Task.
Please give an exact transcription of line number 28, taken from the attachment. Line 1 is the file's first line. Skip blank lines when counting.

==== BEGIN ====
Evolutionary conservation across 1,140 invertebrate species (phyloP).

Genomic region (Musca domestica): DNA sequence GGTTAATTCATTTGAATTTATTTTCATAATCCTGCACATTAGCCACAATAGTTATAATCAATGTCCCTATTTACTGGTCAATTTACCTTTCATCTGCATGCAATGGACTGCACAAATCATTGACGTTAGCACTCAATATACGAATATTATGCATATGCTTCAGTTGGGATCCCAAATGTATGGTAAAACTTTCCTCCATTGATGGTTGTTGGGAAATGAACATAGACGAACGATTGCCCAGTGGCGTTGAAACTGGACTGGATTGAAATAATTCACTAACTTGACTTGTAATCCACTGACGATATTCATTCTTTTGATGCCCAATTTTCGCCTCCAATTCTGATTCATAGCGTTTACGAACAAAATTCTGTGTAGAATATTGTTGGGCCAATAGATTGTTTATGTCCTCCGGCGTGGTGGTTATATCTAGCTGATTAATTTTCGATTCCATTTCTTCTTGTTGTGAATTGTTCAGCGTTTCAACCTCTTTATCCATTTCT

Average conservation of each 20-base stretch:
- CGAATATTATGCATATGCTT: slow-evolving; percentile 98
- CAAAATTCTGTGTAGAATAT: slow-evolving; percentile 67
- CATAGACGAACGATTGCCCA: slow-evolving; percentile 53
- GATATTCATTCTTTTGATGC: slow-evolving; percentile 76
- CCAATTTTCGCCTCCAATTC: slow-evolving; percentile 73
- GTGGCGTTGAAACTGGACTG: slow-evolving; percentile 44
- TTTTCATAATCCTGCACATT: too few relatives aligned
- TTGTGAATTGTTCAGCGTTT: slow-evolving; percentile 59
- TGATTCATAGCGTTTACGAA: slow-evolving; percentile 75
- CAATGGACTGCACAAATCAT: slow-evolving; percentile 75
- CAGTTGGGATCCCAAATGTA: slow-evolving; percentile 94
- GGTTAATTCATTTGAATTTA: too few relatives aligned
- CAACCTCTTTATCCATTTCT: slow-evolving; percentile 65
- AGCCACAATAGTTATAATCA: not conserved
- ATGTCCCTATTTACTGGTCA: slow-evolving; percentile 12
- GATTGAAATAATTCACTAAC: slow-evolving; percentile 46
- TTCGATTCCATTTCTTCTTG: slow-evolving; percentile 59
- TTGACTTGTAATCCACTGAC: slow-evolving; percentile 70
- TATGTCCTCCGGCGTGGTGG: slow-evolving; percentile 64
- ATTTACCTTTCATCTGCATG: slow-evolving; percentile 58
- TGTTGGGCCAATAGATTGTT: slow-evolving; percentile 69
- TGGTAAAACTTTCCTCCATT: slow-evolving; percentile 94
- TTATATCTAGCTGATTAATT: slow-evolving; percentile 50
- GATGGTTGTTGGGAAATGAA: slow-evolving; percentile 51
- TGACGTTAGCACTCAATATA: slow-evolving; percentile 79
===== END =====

- TGACGTTAGCACTCAATATA: slow-evolving; percentile 79